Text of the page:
Judges: Kansas School Funding Law Meets Mandate

MGN Online
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TOPEKA, Kan. Late Tuesday, Shawnee County District Court Judges ruled a new education funding law does comply with a state Supreme Court mandate.

However, the case isn't over.

The three-judge panel declined to dismiss all claims about the fairness of the school funding formula in a 2010 lawsuit brought on by parents and school districts.

A school funding law was signed by Governor Sam Brownback on April 21st. He and supporters say it raises funding by $129 million dollars.

But the Attorney for the school districts, Alan Rupe, told the judges the bill is not enough to support dismissing part of the case.

While Rupe and the state agreed the extra aide to poor school districts complies with the Kansas Supreme Court mandate.

Rupe said "do the equalization mechanisms meet the Gannon Equity Test? The answer is absolutely not."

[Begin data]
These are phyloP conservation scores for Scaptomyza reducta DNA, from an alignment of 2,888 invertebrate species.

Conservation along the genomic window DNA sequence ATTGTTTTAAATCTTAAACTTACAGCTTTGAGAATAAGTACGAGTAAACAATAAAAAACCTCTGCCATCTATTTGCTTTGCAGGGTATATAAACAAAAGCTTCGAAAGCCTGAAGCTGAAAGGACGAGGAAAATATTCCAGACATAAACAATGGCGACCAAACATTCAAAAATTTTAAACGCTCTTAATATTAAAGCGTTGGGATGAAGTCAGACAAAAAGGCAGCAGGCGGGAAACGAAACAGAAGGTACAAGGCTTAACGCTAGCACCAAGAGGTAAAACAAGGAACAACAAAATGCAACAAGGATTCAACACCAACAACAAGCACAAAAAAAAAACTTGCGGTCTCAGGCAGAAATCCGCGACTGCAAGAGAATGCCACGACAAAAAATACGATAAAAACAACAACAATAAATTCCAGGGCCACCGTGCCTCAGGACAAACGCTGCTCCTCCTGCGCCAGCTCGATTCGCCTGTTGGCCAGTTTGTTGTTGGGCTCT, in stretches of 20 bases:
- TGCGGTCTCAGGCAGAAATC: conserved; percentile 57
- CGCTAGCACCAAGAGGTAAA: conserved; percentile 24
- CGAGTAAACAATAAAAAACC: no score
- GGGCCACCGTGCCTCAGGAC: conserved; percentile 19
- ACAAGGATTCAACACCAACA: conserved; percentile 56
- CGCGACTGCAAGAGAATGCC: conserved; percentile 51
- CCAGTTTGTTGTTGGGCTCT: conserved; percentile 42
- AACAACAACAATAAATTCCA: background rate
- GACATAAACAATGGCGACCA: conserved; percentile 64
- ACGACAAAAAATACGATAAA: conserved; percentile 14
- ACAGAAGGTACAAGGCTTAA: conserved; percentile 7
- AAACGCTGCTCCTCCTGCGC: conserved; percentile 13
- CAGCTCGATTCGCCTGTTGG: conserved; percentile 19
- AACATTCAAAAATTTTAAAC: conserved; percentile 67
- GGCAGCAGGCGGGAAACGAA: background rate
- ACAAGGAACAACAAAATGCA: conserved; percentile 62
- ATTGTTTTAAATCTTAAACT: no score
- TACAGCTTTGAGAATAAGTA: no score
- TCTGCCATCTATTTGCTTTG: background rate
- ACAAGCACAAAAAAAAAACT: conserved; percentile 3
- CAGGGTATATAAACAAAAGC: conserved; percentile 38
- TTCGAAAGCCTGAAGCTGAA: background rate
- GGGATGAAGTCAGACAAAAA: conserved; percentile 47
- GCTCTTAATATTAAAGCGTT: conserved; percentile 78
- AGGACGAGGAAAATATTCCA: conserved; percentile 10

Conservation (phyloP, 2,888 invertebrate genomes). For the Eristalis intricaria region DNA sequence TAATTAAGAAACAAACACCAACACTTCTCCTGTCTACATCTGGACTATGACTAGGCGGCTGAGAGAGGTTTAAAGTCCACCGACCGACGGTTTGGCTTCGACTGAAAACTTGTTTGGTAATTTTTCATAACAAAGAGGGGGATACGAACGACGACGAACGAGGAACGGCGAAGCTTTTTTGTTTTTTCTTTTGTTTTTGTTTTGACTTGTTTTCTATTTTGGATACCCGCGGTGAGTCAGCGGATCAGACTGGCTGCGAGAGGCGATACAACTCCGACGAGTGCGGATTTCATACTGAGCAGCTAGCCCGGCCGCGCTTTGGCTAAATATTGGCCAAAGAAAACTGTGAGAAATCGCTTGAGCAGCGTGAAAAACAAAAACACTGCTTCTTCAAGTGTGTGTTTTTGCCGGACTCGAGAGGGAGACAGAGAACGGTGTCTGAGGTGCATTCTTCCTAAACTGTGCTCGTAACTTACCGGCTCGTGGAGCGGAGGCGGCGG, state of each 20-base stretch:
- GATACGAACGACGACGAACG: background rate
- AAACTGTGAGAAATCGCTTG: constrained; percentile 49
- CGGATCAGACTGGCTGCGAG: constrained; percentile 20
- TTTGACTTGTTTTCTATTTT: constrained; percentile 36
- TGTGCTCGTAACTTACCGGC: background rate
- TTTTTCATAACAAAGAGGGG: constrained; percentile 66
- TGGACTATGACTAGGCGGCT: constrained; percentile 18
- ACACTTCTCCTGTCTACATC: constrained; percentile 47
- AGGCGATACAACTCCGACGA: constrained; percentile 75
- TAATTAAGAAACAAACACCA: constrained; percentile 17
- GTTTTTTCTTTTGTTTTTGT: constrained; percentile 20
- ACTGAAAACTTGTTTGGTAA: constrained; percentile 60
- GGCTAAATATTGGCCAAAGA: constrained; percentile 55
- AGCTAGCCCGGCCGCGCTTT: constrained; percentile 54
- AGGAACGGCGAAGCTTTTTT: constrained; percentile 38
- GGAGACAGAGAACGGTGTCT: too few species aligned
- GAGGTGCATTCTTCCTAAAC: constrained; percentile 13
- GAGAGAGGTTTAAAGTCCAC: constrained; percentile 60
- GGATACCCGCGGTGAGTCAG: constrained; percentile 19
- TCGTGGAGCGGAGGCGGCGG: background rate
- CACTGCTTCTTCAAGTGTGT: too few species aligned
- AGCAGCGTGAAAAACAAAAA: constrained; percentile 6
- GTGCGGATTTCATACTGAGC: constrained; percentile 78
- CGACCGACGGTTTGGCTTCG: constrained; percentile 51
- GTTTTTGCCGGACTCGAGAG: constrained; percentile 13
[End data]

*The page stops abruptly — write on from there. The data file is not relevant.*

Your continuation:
Rupe also says judges shouldn't dismiss questions about whether the formula is fair, but the state says that part of the lawsuit should be dismissed.

In its March ruling, the Kansas Supreme Court sent the case back to District Court to consider if the state is spending enough money on public schools to meet its duty to provide education for every child.

The panel said it is ready to now consider that question. The panel did not set any dates today for further arguments. They must decide whether to consider only the information they currently have, or ask for more.

In its March ruling, the Supreme Court said the panel may consider all sources of funding, including grants and federal aid in its assessment in determining if school funding is adequate.